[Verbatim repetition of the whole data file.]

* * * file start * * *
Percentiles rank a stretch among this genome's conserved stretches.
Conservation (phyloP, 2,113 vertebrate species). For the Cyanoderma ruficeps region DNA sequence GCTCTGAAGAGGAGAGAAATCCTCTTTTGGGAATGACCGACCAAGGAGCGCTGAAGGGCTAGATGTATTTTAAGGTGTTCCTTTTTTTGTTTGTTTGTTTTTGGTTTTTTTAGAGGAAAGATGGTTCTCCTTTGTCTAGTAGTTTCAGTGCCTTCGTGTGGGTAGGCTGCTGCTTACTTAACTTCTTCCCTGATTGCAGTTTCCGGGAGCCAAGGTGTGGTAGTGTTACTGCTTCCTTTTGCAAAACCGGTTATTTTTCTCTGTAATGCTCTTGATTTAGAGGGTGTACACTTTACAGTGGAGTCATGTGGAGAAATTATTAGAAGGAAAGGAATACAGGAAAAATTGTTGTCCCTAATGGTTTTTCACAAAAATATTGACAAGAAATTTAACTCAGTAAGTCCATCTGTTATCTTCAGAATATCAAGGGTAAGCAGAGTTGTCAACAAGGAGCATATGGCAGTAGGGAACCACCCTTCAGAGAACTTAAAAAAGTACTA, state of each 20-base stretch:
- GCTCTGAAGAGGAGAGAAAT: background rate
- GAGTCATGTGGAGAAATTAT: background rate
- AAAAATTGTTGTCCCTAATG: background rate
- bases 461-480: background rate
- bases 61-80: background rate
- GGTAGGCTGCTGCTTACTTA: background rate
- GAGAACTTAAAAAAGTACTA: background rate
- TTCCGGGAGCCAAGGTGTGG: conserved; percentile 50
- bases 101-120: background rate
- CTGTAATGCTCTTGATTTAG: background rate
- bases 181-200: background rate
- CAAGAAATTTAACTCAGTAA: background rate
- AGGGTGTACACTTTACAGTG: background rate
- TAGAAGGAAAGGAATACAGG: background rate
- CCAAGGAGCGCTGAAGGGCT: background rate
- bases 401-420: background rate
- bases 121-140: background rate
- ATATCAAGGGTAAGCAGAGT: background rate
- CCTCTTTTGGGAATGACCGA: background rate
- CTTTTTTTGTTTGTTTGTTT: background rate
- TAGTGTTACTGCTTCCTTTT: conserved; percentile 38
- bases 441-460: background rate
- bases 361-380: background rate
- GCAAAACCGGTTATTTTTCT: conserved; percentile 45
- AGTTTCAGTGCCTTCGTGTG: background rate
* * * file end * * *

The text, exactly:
Percentiles rank a stretch among this genome's conserved stretches.
Conservation (phyloP, 2,113 vertebrate species). For the Cyanoderma ruficeps region DNA sequence GCTCTGAAGAGGAGAGAAATCCTCTTTTGGGAATGACCGACCAAGGAGCGCTGAAGGGCTAGATGTATTTTAAGGTGTTCCTTTTTTTGTTTGTTTGTTTTTGGTTTTTTTAGAGGAAAGATGGTTCTCCTTTGTCTAGTAGTTTCAGTGCCTTCGTGTGGGTAGGCTGCTGCTTACTTAACTTCTTCCCTGATTGCAGTTTCCGGGAGCCAAGGTGTGGTAGTGTTACTGCTTCCTTTTGCAAAACCGGTTATTTTTCTCTGTAATGCTCTTGATTTAGAGGGTGTACACTTTACAGTGGAGTCATGTGGAGAAATTATTAGAAGGAAAGGAATACAGGAAAAATTGTTGTCCCTAATGGTTTTTCACAAAAATATTGACAAGAAATTTAACTCAGTAAGTCCATCTGTTATCTTCAGAATATCAAGGGTAAGCAGAGTTGTCAACAAGGAGCATATGGCAGTAGGGAACCACCCTTCAGAGAACTTAAAAAAGTACTA, state of each 20-base stretch:
- GCTCTGAAGAGGAGAGAAAT: background rate
- GAGTCATGTGGAGAAATTAT: background rate
- AAAAATTGTTGTCCCTAATG: background rate
- bases 461-480: background rate
- bases 61-80: background rate
- GGTAGGCTGCTGCTTACTTA: background rate
- GAGAACTTAAAAAAGTACTA: background rate
- TTCCGGGAGCCAAGGTGTGG: conserved; percentile 50
- bases 101-120: background rate
- CTGTAATGCTCTTGATTTAG: background rate
- bases 181-200: background rate
- CAAGAAATTTAACTCAGTAA: background rate
- AGGGTGTACACTTTACAGTG: background rate
- TAGAAGGAAAGGAATACAGG: background rate
- CCAAGGAGCGCTGAAGGGCT: background rate
- bases 401-420: background rate
- bases 121-140: background rate
- ATATCAAGGGTAAGCAGAGT: background rate
- CCTCTTTTGGGAATGACCGA: background rate
- CTTTTTTTGTTTGTTTGTTT: background rate
- TAGTGTTACTGCTTCCTTTT: conserved; percentile 38
- bases 441-460: background rate
- bases 361-380: background rate
- GCAAAACCGGTTATTTTTCT: conserved; percentile 45
- AGTTTCAGTGCCTTCGTGTG: background rate